HOUSTON — Waste Management Inc. will sell its waste-to-energy business to private equity firm Energy Capital Partners for $1.9 billion, the company announced Tuesday.
The business, Wheelabrator Technologies Inc., owns or operates 17 waste-to-energy facilities, mostly in the East Coast, New England and Florida, as well as four independent power-producing facilities and other assets.
It earned $845 million in revenue last year.
Waste Management expects to use the proceeds of the deal to acquire other assets, repay debt and repurchase shares, the company announced.
“This transaction aligns with our goal of driving shareholder value by maximizing our focus on our core business and reducing earnings volatility related to electricity sales,” said Waste Management President and CEO David Steiner in a statement.
The Wheelabrator waste-to-energy facilities burn solid waste in boilers that produce high-pressure steam. The steam generates electricity, which is then sold into wholesale market. The facilities process more than 7.5 million tons of waste annually.
The business earns revenue from the fees it receives for collecting trash that goes into those facilities, and from the sale of electricity they generate.
But the latter revenue stream proved problematic because of the volatility in electricity prices. “We do not view the energy payments as strategic, and we do not have the depth of energy expertise that Energy Capital Partners has,” Steiner said on a conference call with investors Tuesday morning.
In recent years, several of the contracts in place at the Wheelabrator facilities expired, exposing them to volatility in electricity prices. In most of the places where Wheelabrator operates, electricity prices correlate with natural gas prices, which have fallen in the last few years, making it harder for Wheelabrator to earn money from the electricity part of the business.
Ironically, the Wheelabrator division has performed exceptionally strongly in recent months. It reported $54 million in profits in the first half of the year, up from $13 million in the first half of 2013, according to the company’s quarterly Securities and Exchange Commission filings. The company attributed the boost to higher electricity prices in the first quarter of 2014 associated with an exceptionally cold winter.
But that was seen as a one-time event. In its annual report filed earlier this year, the company warned that given the volatility of electricity prices, it “may not be able to enter into renewal contracts on comparable or favorable terms, or at all,” given those market changes.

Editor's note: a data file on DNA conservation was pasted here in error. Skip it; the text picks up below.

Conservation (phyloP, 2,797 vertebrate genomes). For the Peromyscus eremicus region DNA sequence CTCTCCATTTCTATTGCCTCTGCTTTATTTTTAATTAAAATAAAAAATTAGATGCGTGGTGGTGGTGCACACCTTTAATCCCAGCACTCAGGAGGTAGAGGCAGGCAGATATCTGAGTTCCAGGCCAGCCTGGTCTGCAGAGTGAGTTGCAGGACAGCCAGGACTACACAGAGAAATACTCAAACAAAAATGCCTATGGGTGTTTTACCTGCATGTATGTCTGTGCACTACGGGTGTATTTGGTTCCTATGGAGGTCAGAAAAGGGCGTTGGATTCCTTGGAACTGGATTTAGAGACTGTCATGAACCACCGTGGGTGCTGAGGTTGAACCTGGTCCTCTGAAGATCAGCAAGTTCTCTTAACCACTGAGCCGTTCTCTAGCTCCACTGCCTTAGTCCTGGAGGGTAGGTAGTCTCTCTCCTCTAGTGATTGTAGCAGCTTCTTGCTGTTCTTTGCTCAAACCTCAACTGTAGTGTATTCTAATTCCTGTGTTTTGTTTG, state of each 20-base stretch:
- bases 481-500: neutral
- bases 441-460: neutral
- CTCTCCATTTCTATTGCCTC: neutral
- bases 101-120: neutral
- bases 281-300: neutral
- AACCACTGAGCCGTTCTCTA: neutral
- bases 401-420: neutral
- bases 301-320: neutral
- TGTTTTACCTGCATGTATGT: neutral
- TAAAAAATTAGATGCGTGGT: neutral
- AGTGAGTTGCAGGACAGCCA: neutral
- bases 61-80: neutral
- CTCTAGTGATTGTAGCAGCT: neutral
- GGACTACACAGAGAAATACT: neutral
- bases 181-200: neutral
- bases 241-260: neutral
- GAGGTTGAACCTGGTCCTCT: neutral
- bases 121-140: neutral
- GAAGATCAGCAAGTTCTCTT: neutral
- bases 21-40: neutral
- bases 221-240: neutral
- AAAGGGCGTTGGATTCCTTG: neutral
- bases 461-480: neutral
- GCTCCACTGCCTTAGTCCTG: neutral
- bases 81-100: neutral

Last year, Waste Management took a $483 million impairment charge on its waste-to-energy goodwill, reflecting the company’s view that long-term energy prices and the volume of waste disposed at the plants wouldn’t dramatically improve. That impairment was part of the reason Waste Management’s profits were down 88 percent in 2013.
As part of Tuesday’s transaction, Waste Management gets will enter a 7-year agreement with Energy Capital Partners to supply waste to the facilities the private equity firm is buying. That move is seen as one that allows Waste Management to continue benefiting — to a degree — from the waste disposal activity considered more core to its business than power generation.
Tyler Reeder, a partner at Energy Capital Partners, said in an interview that Waste Management would continue to deliver about the same amount of waste to the facilities as it currently does.
“We will use our expertise to fill up the plants … just like we do today, but we will no longer have the volatility of financial results related to Wheelabrator electricity sales,” said Steiner of Waste Managemetn.
Reeder said the Wheelabrator business compliments Energy Capital Partners’ existing portfolio of power plants. The company, through its subsidiary EquiPower Resources, owns or operates eight power plants including five in New England and the East Coast, according to its website.
He said the deal makes sense for Energy Capital Partners, since it has more experience managing the volatility of the energy markets than Waste Management.
Energy Capital Partners’ power plants are mostly gas- and coal-fired, and the deal gives the company the opportunity to diversify, Reeder said. The company may expand the waste-to-energy business by developing new plants as well, he added.
The deal does not include several high-profile experimental projects Waste Management has pursued in recent years including a plastics-to-oil facility to Oregon and a plant in San Antonio that transforms garbage into pellets that can substitute for coal.
Waste Management officials said they had been negotiating the deal with Energy Capital Partners for about six months, acknowledging they had received interest from other potential buyers before that.
The deal still requires approval from the Federal Energy Regulatory Commission and is expected to close in three to five months, company leaders said.
By the third quarter, Steiner said, the company is likely to release more concrete plans on how it intends to spend the proceeds of the deal.
Earlier this year, Waste Management sold its investment stake in Shanghai Environment Group, at the time part of Wheelabrator business, for $155 million.